Posted by: Martin | June 6, 2010

Health and Money

Gapminder has recently released the World Map 2010 with health (y-axis) and money/GDP (x-axis) for all countries:

It’s good stuff, and maybe even more interesting than seeing this static picture, is to see dynamically how all the countries have moved from 1800 until today at Gapminder World.  Looking at those movements, all countries start in the bottom left quadrant in year 1800, and then move towards the top right corner with the United Kingdom leading the way in the 19th century, and the US in the 20th century.

As for the Ivory Coast (marked in red) it reached it’s best position on the “Money” axis in 1980 and was at the time way ahead of China and India. Guess these were the glory days of Felix Houphouet-Boigny when the Ivory Coast was by far the wealthiest country in West Africa,  commodity prices were high, and skyscrapers were shooting up in Abidjan.

I don’t think this period is forgotten at all in the national psyche of Ivorians. Many see the current situation as a temporary setback and maintain that they really should be better off than the Togolese, Senegalese, Ghanaians, Nigerians etc. I have heard Ivorians living in Europe take pride in the fact that they, unlike the rest of West Africans really didnt need to emigrate in the past, and just do it now because of the crisis, but will go back as soon and things get better.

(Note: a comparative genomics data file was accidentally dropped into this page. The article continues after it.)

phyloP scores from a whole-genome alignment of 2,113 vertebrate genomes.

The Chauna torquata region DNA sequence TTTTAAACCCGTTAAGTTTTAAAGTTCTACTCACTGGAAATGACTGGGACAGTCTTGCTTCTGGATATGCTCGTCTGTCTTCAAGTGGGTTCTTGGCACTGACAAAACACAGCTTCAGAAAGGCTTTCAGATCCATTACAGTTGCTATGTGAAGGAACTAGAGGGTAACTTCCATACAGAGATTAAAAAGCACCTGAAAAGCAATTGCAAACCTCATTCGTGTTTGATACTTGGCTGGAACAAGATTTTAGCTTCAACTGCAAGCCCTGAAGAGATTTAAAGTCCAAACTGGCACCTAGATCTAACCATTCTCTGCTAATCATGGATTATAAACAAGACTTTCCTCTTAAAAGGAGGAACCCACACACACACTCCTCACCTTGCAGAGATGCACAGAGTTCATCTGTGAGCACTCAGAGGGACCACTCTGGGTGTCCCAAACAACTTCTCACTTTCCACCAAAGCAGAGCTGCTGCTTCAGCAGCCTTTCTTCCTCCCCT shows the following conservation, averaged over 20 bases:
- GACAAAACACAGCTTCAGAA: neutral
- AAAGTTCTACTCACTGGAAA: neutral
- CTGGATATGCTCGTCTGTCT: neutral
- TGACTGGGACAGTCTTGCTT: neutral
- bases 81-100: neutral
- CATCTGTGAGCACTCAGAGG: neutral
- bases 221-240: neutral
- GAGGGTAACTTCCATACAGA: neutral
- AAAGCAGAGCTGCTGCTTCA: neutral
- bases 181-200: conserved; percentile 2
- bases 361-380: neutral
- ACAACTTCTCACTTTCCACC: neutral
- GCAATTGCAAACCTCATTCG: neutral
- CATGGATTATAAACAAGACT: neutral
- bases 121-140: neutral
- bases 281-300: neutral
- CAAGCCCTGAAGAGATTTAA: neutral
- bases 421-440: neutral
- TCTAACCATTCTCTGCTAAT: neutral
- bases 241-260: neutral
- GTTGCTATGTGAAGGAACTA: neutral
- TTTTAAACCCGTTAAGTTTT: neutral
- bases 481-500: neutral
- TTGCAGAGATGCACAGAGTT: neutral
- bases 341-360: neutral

Unfortunately after 1980, the Ivory Coast went backwards on the “Money” axis, while Africa stayed still and the rest of the world went forward. In the end of the 1990s Ivory Coast did move ahead again along with the rest of Africa, but then  fell back due to the civil war in 2002.

However,  the global overall trend over the long term  is very strong and very positive – and that includes Africa as well. Countries that have setbacks always seem to bounce back (look at the UK after World War I for example) and that is what Ivory Coast has been doing the last 3-4 years.  So short of a global nuclear war, it seems pretty clear to me that Africa and the rest of the world will continue to move towards the top right corner. A debt crisis in the developed world is not going to affect these trends.

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